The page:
Anchor: It’s about 10pm there, right?
Junsu: Yeah..nice to meet you..it’s morning here.
Q. It’s a day before the Berlin concert. How do you feel? Nervous?
A. Excited, rather than nervous. I think because we have an experience in Barcelona, Spain, the tension and excitement is lasting. We’re preparing well for a better stage.
Q. I’ve heard a lot about the Spain concert. Some says you danced more powerfully, encouraged by the fans’ wild appluase.
Q. How were the European fans’ response?
A. First, I was amazed that a lot of European fans recognized us when we were walking around. I think the response was so enthusiastic because Spain is the country of passion. We thought, the fans drew out something more than we got, not really because we worked hard.
Q. You answered modestly.
Q. An oversea concert is not an unfamiliar thing. Is there a paricular reason for choosing Spain and Germany, Europe among all the countries?
A. First, the geographical factor was dominant. We could embrace Western Europan fans in Spain, and gather Eastern, Northern European fans in Germany, so we put these into consideration. On top of that, in many apsects, we thought it would be meaningful to make a first step in a country where Kpop isn’t introduced directly.
Q. As you are the first to have a concert in Europe, it must have been not easy. I’m sure there were some hard parts.
A. First, it was a country that we, JYJ, have never been before even as a trip, and we were also worried about having our exclusive stage and performance in an unfamiliar country. However, we are so thankful that so many fans came, and it made us think we should make more chances to meet Euopean fans in the future.
Q. It was reported that you recieved favorable responses from the local press. Why do you think the Europeans like Kpop?
A. I think it’s probably because the Korean singers’ music improved so much and the music is so nice. A singer is defined by music, and I think there is a good response because the music is great. In addition, what should I say, Korean singers’ closeness? There is a sene of closeness, and through SNS, the effects related to that part amplified.
Q. They like Kpop because the music is great.. it is something natural, but it’s not easy to make the music ‘great’, right? I guess you’re proud about popularizing Korea by music to Europeans.
A. We are of course proud, but as much as proud we are, we feel heavy with responsibility, and it makes us think more about many things. When we take a step forward, we first think if this benefits JYJ, if this might be harmful to our country. Starting from there, we are working hard, thinking that nothing can be better than being able to let the world know about Korean culture, and show our own stage through these opportunities.
Q. You had concerts in Thailand and Japan. Isn’t the taste in music different in each countries?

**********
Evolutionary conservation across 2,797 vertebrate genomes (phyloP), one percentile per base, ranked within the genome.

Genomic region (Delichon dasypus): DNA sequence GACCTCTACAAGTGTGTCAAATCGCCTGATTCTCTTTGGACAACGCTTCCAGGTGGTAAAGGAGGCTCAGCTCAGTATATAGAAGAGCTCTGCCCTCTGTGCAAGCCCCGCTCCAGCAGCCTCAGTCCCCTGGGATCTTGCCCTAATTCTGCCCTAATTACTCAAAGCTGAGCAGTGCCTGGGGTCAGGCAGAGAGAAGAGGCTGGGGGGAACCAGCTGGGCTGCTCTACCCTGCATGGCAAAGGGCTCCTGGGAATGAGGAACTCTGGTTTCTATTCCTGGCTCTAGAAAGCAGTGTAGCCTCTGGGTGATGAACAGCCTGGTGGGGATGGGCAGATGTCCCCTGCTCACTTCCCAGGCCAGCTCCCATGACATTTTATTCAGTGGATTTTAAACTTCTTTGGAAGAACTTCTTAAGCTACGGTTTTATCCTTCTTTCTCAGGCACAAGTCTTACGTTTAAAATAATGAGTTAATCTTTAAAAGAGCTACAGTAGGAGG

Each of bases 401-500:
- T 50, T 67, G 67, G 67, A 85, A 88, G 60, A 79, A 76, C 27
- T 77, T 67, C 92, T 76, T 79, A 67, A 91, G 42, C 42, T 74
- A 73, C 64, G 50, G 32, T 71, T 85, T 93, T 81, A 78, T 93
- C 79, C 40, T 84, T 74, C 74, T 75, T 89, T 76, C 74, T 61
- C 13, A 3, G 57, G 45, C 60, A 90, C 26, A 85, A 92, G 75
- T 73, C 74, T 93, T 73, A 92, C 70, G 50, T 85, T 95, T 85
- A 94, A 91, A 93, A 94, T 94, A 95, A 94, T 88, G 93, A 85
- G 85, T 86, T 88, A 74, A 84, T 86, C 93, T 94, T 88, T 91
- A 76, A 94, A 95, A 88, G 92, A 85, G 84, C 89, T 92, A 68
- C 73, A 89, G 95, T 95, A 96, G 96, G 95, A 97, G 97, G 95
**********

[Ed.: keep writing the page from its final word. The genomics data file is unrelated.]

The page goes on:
A. Yes, I think the taste in music must be different in countries, but Kpop is especially recieving love all over the world. In that aspect, I think maybe Korean music has a special power, different from the power that other kinds of music have. Also, the fans who keep loving and listening to the music works as a motivation to make better music, and this circulates.
Q. You are saying the popularity of Kpop is global. Is there a moment you realized it?
A. As I said before, some people recognized us.. I walked around Berlin for a moment yesterday, and I saw JYJ posters hanging, and people recognized us. It was amazing, and pleasant. However, we should work hard and make a great show not to disappoint them.
Q. I’m sure you talked with other members. Have you ever talked about we made it this far?
A. It was rather more like, this is a chance to experience a new culture, and take a new step forward… if we stayed only in Asia, we could have settled for what we had, but taking this opporunity, a passion and desire to accomplish something more formed. And it also became a stimulation to us, to satisfy the fans with our music and JYJ schedules. Of course it’s meaningful to show our music through the Europe tour, but it also became a good stimulation for our music, and made us think we should work harder.
Q. What are you planning for after the concert?
A. This year, I think we’ll be having a short break after the Europe tour. We call it a break, but it could be a preparaion process for next year. Due to the individual schedules or the Europe tour, we didn’t have a chance to write many songs, so we’re also planning to write more songs for our next album, or our next step. We’re going to have a time to refresh ourselves.
Credit: YTN news
Translated by With Junsu